That having been said, the more uncomfortable the subject matter, the more difficult you may find it to create the right story treatment. You will walk a fine line between honoring the subject matter and telling an accessible story.

Do you think Hollywood is more interested in another LETHAL WEAPON or SCREAM 3 rather than another AMERICAN BEAUTY? Continue reading “WHAT SHOULD YOU WRITE?”


In commenting on another post, Mark (last name unknown) shared with us that he is eight years out of a UCLA MFA in screenwriting, has a large body of scripts and has four of them currently in the market. He expressed his frustration at being a starving artist, but says:

“I wrote because I’m a writer, and to get good at it…you gotta write.

I wish more so called writers realized this, but they don’t.
Sad thing…some of those that don’t are selling scripts and writing in Hollywood now, and are part of the reason there’s so much junk being made.”

First, hats off for hanging in, Mark. A lot of aspiring writers are envious of your degree and your ability to focus on your writing. Good luck with the scripts currently out in the market. I picked out your comment because it fits in exactly with the post I’ve been working on and helped me a great deal to focus it.

As a pre-amble, I want to say for serious writers who have been at it awhile and are looking for a break, the answer is frequently to bring the writing up a notch. Keep in mind, I’m not saying Mark needs to do this. I haven’t read his writing. Hopefully, we’ll read about him in the trades next week with three out of the four scripts having been picked up in huge sales. What I am saying is that, if you work hard at your writing, you circulate it regularly in the mainstream Hollywood community, and still it’s not somehow getting real attention (e.g. sales, options, significant mainstream attachments of producers or other real objective elements that establish some degree of acceptance – and don’t fool yourself, you know the difference between real attachments and fluff), then you should consider what you need to do to the writing to get to the next level in your career.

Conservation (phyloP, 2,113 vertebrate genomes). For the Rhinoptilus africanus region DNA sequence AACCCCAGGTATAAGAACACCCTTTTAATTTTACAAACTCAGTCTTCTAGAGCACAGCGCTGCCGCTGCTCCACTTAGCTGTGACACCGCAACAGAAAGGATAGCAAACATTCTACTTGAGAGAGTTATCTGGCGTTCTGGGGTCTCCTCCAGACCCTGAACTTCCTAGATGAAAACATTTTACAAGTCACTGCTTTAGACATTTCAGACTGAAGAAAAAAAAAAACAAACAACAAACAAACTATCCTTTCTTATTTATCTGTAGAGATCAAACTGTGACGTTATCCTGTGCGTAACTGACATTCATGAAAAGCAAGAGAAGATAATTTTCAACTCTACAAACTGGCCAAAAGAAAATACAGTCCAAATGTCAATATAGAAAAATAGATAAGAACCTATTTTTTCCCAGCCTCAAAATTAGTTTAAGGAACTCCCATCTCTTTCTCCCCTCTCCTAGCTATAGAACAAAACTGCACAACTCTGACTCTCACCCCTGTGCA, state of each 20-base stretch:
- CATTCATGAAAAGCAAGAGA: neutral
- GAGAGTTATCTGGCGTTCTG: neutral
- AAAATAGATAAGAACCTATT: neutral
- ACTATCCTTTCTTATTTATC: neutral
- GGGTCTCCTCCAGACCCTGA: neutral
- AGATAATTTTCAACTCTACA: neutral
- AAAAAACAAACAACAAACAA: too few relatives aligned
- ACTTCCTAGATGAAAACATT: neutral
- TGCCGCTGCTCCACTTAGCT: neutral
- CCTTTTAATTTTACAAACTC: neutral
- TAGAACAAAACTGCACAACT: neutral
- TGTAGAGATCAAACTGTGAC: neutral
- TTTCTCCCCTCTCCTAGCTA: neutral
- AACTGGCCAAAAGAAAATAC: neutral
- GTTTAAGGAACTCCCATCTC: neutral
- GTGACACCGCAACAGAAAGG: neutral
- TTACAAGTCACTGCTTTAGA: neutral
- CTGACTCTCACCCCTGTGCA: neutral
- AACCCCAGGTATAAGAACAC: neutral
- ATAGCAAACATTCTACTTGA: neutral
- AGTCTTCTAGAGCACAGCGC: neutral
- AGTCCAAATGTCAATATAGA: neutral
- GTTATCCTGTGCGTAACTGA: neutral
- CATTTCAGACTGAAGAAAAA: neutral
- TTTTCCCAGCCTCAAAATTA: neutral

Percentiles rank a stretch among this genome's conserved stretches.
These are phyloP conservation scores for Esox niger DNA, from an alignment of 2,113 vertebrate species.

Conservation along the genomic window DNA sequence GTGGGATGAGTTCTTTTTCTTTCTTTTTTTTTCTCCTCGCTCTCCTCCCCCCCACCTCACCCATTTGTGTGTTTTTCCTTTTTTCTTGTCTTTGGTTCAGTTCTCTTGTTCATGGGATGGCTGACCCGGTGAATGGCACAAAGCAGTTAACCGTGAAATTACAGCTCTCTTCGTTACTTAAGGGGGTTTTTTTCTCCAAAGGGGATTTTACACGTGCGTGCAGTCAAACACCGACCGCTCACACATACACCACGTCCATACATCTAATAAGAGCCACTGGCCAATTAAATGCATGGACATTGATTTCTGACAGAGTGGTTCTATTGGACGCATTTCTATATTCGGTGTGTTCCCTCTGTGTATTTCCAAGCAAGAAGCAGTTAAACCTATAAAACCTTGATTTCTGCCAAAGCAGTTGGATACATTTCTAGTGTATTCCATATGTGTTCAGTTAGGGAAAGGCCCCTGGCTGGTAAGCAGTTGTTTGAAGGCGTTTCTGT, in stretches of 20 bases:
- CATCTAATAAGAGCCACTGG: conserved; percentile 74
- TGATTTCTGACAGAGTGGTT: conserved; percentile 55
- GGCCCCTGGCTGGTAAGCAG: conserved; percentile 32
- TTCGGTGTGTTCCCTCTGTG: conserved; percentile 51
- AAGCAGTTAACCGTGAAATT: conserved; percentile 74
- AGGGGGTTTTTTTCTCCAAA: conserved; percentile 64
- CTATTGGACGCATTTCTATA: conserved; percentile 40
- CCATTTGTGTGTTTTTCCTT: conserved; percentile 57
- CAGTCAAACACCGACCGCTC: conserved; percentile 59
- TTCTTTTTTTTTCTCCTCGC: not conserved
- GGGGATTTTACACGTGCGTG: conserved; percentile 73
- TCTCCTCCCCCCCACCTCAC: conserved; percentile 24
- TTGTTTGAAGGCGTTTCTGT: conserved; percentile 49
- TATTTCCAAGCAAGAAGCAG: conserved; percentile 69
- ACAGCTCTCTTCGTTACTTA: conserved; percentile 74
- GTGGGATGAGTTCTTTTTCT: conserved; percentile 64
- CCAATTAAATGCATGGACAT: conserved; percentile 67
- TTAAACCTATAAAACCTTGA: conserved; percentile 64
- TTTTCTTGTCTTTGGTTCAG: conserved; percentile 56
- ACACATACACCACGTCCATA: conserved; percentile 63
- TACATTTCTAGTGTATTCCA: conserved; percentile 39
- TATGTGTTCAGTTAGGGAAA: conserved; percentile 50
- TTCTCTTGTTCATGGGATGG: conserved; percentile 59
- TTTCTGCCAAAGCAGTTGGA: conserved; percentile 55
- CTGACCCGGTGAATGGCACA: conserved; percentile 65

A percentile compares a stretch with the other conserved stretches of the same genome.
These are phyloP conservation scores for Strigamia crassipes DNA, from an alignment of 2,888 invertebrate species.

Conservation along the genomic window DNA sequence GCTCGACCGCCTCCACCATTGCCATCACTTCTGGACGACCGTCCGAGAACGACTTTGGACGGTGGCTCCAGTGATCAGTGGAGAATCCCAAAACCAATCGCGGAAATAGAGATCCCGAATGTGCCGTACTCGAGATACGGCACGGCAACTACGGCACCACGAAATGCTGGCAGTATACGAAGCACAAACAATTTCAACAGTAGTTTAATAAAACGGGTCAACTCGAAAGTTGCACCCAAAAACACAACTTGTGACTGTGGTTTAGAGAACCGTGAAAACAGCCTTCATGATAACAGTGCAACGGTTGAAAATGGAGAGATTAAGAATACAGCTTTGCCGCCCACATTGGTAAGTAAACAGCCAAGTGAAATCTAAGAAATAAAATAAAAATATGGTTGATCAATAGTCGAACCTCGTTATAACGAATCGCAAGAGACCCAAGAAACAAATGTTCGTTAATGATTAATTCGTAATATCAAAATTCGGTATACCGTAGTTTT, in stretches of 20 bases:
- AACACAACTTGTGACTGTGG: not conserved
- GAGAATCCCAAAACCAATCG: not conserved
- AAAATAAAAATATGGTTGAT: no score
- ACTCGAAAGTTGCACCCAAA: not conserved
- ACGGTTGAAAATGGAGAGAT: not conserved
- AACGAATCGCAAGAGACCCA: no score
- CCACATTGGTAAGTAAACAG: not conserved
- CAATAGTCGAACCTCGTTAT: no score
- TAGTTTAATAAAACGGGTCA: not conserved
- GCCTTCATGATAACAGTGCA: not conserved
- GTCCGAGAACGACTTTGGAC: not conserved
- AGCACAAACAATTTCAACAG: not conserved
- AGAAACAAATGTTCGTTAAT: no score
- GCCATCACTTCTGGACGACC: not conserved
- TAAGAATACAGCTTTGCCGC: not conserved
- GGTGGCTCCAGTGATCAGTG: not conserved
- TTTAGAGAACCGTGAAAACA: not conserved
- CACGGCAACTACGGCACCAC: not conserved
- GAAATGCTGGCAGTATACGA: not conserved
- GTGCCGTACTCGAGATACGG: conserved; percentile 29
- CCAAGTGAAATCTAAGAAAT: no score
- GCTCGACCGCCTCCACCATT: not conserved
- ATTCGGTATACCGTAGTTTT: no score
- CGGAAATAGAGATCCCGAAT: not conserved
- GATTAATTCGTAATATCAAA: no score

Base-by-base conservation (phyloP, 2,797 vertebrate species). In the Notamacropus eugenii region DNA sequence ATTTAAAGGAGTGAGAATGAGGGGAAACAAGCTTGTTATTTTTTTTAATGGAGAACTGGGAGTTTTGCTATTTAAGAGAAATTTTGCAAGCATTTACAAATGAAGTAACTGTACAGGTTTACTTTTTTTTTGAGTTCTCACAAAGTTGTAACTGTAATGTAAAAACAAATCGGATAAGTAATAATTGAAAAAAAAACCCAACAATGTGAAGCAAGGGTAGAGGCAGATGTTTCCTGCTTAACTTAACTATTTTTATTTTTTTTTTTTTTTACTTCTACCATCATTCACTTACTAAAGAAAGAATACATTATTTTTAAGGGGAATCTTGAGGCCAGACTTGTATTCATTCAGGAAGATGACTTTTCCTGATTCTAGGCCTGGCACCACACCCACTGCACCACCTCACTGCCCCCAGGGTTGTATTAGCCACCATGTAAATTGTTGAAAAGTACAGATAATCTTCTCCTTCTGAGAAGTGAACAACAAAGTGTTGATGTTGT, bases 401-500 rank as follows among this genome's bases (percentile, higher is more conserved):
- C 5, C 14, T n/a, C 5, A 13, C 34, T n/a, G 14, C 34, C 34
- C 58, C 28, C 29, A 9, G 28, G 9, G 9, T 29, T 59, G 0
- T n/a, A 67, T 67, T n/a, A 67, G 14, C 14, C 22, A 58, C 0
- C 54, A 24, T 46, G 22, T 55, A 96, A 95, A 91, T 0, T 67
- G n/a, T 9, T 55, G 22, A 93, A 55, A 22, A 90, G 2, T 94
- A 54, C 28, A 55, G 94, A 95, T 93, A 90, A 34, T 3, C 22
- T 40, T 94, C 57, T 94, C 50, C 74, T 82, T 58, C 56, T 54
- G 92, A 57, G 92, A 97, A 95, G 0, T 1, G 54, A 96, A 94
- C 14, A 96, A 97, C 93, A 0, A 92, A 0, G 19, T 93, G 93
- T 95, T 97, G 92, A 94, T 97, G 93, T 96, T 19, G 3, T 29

No surprise, I have a suggestion on where you might turn for an answer. Read (or reread, as the case may be) Terry Rossio’s brilliant columns at Wordplayer. Not just a few of them, but all of them. Terry Rossio and his partner Ted Elliott are two prolific screenwriters at the top of their game. They’ve done it all and love to share, in eloquent and extremely helpful terms, the secrets to their success. To me, these columns are particularly useful to writers who’ve already been at it a while, writers who have a solid appreciation for the challenges of writing and a burning desire to get better. Consider the columns an advanced course for turning good writers into great writers.

But enough kissing up to Terry. That’s not really the purpose of this post. Rather, the purpose is to talk about junk screenplays. Mark expressed a frustration that is common, and understandable, among writers at Mark’s level. Namely, that crappy writers seem to get breaks when serious writers work for years without them. There is no question that every producer in town is inundated with total garbage scripts. They clog the system and make it hard to get any script even looked at.

But that’s the business –

and that’s not who we’re competing with. Continue reading “COMPETING WITH JUNK”


I hear a million horror stories about writing with partners. I’ve written both alone and with partners. Sometimes the partnerships worked. Sometimes they did not. I like writing alone, but there is something about writing with the right partner that is very satisfying. For the last several years, I’ve written exclusively with one partner. I like writing with him; we are able to do things with the writing neither of us does when we write alone. This is our approach to partnership and why I think it is effective: